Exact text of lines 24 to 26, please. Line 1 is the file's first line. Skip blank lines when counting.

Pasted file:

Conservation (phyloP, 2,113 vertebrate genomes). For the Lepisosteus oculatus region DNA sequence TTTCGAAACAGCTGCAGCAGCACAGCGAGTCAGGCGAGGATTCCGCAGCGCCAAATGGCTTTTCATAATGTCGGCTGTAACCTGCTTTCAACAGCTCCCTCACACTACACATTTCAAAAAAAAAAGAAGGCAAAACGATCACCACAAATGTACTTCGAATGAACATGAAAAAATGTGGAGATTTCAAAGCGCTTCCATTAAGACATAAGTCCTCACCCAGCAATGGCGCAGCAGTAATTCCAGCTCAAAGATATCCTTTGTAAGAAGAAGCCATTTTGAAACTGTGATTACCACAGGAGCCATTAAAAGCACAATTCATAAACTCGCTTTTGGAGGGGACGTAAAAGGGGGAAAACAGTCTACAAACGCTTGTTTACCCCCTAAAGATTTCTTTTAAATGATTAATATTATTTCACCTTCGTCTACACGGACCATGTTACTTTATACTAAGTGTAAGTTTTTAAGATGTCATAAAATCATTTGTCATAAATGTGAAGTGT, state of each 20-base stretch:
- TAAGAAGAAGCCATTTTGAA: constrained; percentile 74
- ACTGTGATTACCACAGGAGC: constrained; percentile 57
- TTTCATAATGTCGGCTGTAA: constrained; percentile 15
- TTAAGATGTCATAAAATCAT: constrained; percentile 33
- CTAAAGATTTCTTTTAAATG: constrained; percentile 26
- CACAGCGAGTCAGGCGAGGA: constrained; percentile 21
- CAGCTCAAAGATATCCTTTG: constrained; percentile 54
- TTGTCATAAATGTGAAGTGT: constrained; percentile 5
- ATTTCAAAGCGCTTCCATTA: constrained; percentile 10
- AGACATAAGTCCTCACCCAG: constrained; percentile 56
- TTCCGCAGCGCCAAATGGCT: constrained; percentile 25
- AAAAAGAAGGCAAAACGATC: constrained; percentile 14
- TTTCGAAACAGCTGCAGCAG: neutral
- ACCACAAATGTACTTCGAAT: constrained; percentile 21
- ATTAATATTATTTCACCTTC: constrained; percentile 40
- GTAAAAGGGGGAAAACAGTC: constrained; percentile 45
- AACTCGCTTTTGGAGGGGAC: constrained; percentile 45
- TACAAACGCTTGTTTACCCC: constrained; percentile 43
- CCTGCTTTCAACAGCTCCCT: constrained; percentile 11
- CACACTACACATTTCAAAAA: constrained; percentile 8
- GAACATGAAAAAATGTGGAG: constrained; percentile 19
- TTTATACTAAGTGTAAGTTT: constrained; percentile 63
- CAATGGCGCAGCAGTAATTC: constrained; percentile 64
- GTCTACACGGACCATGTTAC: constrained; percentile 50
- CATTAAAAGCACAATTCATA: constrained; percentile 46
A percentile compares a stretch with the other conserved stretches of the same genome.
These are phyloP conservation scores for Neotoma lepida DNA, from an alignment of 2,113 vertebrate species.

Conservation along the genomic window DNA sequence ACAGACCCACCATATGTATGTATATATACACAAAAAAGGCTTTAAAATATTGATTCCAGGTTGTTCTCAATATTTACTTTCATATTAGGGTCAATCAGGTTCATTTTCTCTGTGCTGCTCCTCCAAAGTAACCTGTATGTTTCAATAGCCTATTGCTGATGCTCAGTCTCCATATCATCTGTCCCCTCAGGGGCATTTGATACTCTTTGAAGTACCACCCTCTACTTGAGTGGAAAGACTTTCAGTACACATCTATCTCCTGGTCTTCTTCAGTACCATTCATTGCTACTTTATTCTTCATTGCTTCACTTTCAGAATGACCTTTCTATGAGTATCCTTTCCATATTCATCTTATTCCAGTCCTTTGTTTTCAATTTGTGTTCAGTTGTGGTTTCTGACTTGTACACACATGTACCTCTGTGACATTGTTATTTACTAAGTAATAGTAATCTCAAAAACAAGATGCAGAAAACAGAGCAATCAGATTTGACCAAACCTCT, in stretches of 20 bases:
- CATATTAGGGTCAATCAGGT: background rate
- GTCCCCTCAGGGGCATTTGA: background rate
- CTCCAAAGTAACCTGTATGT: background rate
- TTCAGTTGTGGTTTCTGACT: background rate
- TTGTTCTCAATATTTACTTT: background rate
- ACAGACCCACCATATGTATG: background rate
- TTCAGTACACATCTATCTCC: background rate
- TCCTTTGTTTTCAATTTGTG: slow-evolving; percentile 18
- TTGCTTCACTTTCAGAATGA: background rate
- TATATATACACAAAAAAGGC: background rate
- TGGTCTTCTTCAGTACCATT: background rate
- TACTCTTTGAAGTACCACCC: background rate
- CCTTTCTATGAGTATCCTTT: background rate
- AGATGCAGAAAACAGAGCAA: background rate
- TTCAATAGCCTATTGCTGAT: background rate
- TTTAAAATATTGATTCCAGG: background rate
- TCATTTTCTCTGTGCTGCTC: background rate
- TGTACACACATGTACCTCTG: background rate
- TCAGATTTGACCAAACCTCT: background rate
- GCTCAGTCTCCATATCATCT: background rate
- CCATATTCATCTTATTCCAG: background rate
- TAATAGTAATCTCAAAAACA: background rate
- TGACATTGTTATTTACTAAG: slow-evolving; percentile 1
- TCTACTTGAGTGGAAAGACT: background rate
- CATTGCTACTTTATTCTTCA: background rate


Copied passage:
- CAATGGCGCAGCAGTAATTC: constrained; percentile 64
- GTCTACACGGACCATGTTAC: constrained; percentile 50
- CATTAAAAGCACAATTCATA: constrained; percentile 46